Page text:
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A coding challenge about databases
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README.md

Author: @shiryz

Maintainer: @shiryz

Contents

Databases morning challenge

The purpose of this challenge is to connect to a remote database, construct complicated queries, learn about joins and use some subqueries.

Basic set-up

  • Fork this repo
  • Clone your forked version.
  • cd into the repo in your command line $ cd db-morning-challenge
  • Install dependencies with $ npm install

Connect to a remote database:

Using a local database is ok, but only you have access to it, as it is on your PC.

To share a database between multiple developers, we can use remote databases - databases that are hosted on the cloud. We then connect to them the same way we connect to our local ones, just using a different URL - each database will have its own unique url.

Heroku has a service for hosting SQL databases - once you've create a heroku app (as you have been doing since week 4), you can then use a heroku add-on to add a database, either using the heroku command line interface (CLI) or on the website:

NOTE: We are just creating a heroku app so that we can use the heroku remote database - our code doesn't actually make a usable website

These should happen after you have cloned and ran npm i

Pick One:

Using the CLI

  • Create an app on Heroku heroku create app-name-here --region eu (If you haven't yet installed Heroku CLI see here
  • Push to Heroku git push heroku master
  • Create a new database on Heroku: heroku addons:create heroku-postgresql:hobby-dev --as USERS_DB
  • Find the database url, either on the heroku dashboard for your project, under settings (click reveal config vars), or by using heroku config -s | grep USERS_DB (note: make sure to remove the quotations around the url when using this method).
  • Back in your command line, create a config.env file with the url of your new database. You can do that like this  $ echo "export DATABASE_URL = {YOUR_COPIED_DATABASE_URL}" >> "config.env"
  • Build your database by running: $ node database/db_build.js

Using the website

  • Log into the heroku website
  • On the heroku dashboard, create a new app, giving it a unique name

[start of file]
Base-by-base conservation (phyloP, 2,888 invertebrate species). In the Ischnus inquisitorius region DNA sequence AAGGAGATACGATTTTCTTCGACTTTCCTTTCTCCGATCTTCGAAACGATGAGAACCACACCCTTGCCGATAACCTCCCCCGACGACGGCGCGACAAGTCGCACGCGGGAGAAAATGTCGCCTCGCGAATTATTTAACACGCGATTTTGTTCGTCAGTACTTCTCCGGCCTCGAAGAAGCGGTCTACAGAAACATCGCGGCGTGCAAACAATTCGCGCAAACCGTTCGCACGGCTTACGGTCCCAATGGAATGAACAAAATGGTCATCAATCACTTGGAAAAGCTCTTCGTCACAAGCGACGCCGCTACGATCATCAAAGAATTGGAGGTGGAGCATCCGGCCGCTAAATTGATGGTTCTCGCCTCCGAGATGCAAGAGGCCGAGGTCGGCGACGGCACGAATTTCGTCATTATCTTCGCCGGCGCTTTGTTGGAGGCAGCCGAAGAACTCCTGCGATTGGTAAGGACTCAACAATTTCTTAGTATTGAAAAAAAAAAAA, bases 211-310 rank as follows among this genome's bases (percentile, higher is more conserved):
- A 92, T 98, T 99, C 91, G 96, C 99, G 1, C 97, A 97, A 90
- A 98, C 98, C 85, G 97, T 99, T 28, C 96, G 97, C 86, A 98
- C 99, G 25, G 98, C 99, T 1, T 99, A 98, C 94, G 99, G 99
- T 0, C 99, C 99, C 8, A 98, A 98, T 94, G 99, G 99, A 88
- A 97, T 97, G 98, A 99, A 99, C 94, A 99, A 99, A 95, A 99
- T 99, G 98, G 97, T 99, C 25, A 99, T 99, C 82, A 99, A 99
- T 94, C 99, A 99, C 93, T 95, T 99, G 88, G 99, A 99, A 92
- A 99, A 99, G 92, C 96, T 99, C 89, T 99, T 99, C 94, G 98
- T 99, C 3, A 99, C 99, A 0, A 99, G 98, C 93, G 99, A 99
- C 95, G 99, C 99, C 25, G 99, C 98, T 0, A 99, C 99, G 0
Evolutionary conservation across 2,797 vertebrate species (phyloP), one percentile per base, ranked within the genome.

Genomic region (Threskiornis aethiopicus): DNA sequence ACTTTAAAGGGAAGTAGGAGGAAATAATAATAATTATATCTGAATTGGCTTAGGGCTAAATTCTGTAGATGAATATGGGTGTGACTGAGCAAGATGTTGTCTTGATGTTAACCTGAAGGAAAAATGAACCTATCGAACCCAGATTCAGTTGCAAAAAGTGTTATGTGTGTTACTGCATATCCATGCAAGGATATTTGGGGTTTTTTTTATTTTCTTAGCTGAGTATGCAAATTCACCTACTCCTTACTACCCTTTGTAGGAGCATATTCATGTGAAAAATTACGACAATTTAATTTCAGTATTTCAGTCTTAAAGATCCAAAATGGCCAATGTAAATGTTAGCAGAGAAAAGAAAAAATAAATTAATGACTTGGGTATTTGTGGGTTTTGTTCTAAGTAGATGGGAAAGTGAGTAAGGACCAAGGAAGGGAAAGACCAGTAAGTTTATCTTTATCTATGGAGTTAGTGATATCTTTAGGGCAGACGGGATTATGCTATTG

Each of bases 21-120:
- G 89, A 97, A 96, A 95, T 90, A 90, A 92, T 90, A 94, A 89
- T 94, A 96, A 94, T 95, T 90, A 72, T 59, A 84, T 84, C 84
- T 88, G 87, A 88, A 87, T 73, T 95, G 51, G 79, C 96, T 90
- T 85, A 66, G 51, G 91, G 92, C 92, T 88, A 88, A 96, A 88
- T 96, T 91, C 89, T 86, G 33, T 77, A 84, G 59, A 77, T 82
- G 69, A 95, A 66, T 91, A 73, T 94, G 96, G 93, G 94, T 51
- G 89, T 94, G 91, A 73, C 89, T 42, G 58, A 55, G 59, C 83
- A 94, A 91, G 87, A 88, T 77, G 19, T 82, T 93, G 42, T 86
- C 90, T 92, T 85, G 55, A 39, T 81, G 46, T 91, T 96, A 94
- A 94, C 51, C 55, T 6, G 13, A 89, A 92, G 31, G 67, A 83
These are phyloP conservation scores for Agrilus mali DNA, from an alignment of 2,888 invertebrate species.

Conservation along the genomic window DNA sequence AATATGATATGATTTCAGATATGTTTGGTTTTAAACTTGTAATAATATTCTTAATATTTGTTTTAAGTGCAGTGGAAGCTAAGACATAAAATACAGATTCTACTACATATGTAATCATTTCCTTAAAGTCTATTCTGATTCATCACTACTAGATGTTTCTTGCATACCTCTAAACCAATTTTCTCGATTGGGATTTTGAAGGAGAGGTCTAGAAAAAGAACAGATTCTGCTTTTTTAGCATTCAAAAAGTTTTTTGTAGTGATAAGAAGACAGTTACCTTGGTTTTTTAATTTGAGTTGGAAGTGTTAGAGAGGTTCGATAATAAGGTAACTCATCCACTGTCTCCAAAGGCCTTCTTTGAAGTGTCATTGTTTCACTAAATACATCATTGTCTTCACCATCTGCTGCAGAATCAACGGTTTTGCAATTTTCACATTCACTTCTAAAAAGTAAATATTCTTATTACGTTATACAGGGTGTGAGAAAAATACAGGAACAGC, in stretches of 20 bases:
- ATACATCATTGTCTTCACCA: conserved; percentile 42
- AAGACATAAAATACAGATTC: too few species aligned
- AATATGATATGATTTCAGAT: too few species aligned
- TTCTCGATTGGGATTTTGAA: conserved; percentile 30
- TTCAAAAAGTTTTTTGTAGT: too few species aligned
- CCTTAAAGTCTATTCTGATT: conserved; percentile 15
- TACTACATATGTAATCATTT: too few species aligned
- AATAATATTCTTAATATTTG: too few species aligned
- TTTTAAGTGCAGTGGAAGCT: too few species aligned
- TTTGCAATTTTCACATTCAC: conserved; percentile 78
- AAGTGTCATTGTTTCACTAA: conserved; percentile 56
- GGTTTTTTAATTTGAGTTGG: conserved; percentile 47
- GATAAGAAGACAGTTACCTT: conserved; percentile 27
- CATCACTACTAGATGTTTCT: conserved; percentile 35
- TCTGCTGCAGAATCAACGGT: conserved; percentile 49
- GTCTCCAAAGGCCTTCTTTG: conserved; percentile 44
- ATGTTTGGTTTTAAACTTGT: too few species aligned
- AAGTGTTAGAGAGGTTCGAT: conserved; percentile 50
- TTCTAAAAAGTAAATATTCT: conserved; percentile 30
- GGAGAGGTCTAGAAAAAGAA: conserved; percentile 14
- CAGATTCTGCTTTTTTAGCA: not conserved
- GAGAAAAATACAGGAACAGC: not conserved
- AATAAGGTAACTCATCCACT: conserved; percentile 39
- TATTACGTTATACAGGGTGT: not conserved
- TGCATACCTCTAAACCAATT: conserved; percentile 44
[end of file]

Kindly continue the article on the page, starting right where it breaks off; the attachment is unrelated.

• Go to the Resources table and search postgres in the Add-ons - select the free version of Heroku Postgres and click Provision
  • Go to Settings->Reveal Config Variables to get the url of your database
  • Back in your command line, create a config.env file with the url of your new database. You can do that like this:  $ echo "export DATABASE_URL = {YOUR_COPIED_DATABASE_URL}" >> "config.env"
  • Build your database by running: $ node database/db_build.js

Using Heroku databases

You and your partner now both have access to the same database from the command line with psql {YOUR_COPIED_DATABASE_URL}

For each of the challenges below, write and test your queries in the command line and save them in a text editor when you're happy with them, so you can refer back to them later.

Challenge 1

One of the tables you have created is a books table that looks like this:

book_id book_name year max_reservation_time library

your challenge is to construct a query that returns the following columns:

  • book_id,
  • book_name,
  • max_reservation_time

AND to return only the books that can be reserved for a time greater than the average reservation time of its own library group. (hint: We're not trying to find the overall average across all libraries)

Hint: try using sub queries

You should expect to see this:

book_id book_name max_reservation_time
1 Javascript: The Good Parts 21
5 Pride and Prejudice 21

Challenge 2:

Your database contains 3 more tables:

Mentors For storing details of FAC mentors.

name location

Posts For things that have been posted by mentors:

id mentor_name

Likes For the likes posts have received, and the person who liked it

mentor_name post_id

Challenge Pt 1

  • Construct a query that returns the names of mentors and the number of likes each mentor got, in total, for all their posts.

    You should expect to see this:

mentor_name count
Shireen 9
Tom 4
Steve 4

Challenge Pt 2

  • Construct a query that returns the location and the post id, for each of the likes. The post_id is the id of the post that has been liked and the location is the location of the mentor that did the liking.

    You should expect to see this:

location post_id
Nazareth 20
Nazareth 44
Nazareth 19
Nazareth 57
Nazareth 32
Nazareth 20
Nazareth 19
Nazareth 44
Nazareth 20
Nazareth 19
London 19
London 57
London 32
London 44
London 32
London 44
London 20

Challenge 3 (bonus, you can try this one at home!)

Building on the queries you wrote in level 2, construct another query that returns the average number of likes per post in each location.

You should expect to see this:

location avg
London 4
Nazareth 3
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